Andy Burnham, the Mayor of Greater Manchester, laid out his vision for Manchester achieving net zero before 2038 at the Green Summit Manchester 2023.
The summit was held between local business leaders, local politicians, and other important figures in the Greater Manchester area.
After the announcement by the Prime Minister that the country’s net-zero targets were being delayed, there was great excitement as Burnham reaffirmed on stage his commitment to making Greater Manchester net-zero by 2038.
Former COP26 President Alok Sharma, the Conservative MP for Reading West, also gave a speech.
Sharma’s speech was applauded as he noted the overall economic boost the country would have if it fully engaged in a green economy and going net zero.
The conference took place after the publication of a report by the Clean Cities campaign, which placed Manchester at the bottom of 42 European cities in tackling net-zero goals.
When asked by The Mancunion, Burnham described the report as “unbalanced and unfair”, noting that “it didn’t give any weighting to the fact we have the country’s biggest tram system which runs entirely on green energy.”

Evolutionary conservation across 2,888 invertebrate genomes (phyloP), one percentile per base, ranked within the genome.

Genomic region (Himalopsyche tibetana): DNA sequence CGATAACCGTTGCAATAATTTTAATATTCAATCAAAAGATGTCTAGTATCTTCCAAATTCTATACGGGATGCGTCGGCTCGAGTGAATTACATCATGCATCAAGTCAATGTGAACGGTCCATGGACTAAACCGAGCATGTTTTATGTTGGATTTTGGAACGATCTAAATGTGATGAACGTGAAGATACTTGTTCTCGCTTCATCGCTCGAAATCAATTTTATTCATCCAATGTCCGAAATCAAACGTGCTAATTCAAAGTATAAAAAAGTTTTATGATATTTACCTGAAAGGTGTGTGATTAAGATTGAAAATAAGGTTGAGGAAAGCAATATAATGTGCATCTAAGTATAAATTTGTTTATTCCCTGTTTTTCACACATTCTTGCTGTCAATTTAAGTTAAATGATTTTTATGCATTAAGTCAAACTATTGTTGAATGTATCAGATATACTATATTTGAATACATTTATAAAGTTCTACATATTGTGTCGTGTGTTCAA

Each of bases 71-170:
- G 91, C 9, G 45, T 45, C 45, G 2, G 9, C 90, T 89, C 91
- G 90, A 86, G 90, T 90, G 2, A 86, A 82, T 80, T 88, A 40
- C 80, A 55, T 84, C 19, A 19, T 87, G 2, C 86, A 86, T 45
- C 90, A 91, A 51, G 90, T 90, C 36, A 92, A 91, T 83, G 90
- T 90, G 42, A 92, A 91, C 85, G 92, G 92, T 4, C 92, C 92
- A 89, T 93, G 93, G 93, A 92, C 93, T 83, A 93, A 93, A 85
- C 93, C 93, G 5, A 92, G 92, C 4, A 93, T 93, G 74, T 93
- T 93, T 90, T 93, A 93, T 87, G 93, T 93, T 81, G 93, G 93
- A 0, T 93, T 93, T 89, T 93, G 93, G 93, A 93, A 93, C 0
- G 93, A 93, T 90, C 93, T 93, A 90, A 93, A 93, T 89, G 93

Burnham also expressed frustration at the government’s shift to focusing on drivers, telling The Mancunion that “now is a moment to prioritise public transport”, while emphasising his hope that buses “can be for everyone.”
The mayor was also asked how the Bee Network, the integrated transport system being introduced to Manchester, might impact students in the future, to which he replied, “I am looking at the cost of student travel, to see if we can bring in an 18-21 offer on the Bee Network.”
Burnham was keen to emphasise that this proposal was still in the consultation phase.